“They came into a gymnasium. Just the look about him, we knew that he was different,” she remembered.
It had been a particularly difficult deployment, Heidi said.
“That was a rugged deployment. He had lost quite a few friends along the way,” Heidi said. And, she said they later found out, Chadd served his second tour while bearing an invisible injury. At the beginning of that deployment, the Humvee he was riding in rolled over an explosive device. Chadd bore no visible injuries, and the symptoms he described afterward were chalked up to a concussion. After he came home, though, a scan showed that he sustained a traumatic brain injury.
Chadd also displayed the classic symptoms of post-traumatic stress disorder, Heidi said. “There were a couple of times when he suffered flashbacks, he was angry and irritable and depressed, and quite anxious.”
Weeks after returning from combat, Chadd was discharged from the Marine Corps. Although he was no longer enlisted, he couldn’t change his mental state, his mother said.
“He was hyper vigilant, he would call everyone ‘civilian,’ he couldn’t come back to civilian life. He tried,” Lisa said, but he would often return to the refrain, “You civilians don’t understand.”
Lisa and Heidi said that it was clear to everyone around him that Chadd needed help. They tried to get that help for him, they said, and the closest they got was the Home Base program administered by Massachusetts General Hospital. Chadd didn’t stick with that program, though. “What I think happened is that when the therapy got too intense, he couldn’t handle it and shut down,” Lisa said.
Twice in 2019, Chadd was in such a crisis that he sought emergency services. In retrospect, that might have caused as much pain as help, Lisa said, because each time he ended up held in a crowded hospital “annex” while he waited for space at an inpatient mental health facility.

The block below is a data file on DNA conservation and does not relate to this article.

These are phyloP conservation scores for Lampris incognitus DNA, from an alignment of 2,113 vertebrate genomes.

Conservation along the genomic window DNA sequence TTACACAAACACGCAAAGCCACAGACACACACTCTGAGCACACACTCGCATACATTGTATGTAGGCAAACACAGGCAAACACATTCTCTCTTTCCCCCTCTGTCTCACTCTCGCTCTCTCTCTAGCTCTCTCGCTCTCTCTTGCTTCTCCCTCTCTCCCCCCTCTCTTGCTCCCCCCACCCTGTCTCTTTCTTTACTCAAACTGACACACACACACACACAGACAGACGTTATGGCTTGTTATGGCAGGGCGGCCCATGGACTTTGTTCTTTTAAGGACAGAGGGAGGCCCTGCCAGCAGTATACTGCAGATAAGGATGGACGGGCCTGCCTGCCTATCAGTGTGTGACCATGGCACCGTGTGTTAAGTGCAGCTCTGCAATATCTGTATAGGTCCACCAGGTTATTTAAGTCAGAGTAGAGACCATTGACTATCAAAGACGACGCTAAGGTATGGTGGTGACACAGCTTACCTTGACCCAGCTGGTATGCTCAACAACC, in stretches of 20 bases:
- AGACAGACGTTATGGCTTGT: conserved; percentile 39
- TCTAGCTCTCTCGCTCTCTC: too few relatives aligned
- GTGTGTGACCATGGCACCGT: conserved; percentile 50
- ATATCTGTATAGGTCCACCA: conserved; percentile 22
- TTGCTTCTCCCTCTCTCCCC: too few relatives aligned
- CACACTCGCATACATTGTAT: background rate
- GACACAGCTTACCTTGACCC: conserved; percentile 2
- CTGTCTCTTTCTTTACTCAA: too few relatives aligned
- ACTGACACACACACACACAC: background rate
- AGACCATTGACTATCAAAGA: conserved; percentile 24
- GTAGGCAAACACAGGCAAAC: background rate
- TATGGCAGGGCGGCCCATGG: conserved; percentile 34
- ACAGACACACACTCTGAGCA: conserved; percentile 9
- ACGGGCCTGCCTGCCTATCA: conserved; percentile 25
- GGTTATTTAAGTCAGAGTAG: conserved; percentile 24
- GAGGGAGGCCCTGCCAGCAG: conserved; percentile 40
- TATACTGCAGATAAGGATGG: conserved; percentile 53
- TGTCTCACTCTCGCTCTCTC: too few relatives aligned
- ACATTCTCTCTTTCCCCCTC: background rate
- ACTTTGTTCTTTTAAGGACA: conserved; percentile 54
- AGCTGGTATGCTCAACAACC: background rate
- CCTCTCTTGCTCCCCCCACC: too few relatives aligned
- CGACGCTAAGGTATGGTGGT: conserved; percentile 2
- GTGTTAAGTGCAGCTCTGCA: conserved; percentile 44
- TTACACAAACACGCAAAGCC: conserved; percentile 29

“It did not help him at all, it made him feel like a caged animal,” Lisa said. “He sat in a room with a paper gown on for weeks waiting for a transport. That didn’t make him feel better at all.”
Military life is challenging, said Kurt Webber, one of the founders of the Patriot Resilience Leadership Institute, founded about seven years ago in Gilford. “You are dealing with all types of stresses that can lead to issues with any service member,” he said. Those who have been in combat were exposed to traumatic experiences, he said, but even those who served in peacetime or in noncombat roles might have endured sexual trauma, or have survivor’s guilt.
PRLI was founded to assist veterans who are having trouble in civilian life. The organization offers outdoor adventure-themed retreats, with peer-to-peer counseling overseen by clinical professionals.
“We recognize that there’s a need throughout the veteran community,” said Webber, noting that his organization serves veterans of all conflict eras. “Most of our retreats have been multi-generational, and we think that’s a real strength of the program. It’s cool to see a 70-something Vietnam War vet open up to a 20-something Afghanistan vet, and vice versa.”
The goal of the camp is to put veterans who are struggling face-to-faces with someone who knows what they’re going through.
Dr. Peggy Laneri, a West Point graduate and retired Lieutenant Colonel, is a retired VA psychologist who was director of the Worcester Veteran Center, in Worcester, Massachusetts. She serves on the board of PRLI, and said PTSD is a normal reaction to sustained or repeated stress levels.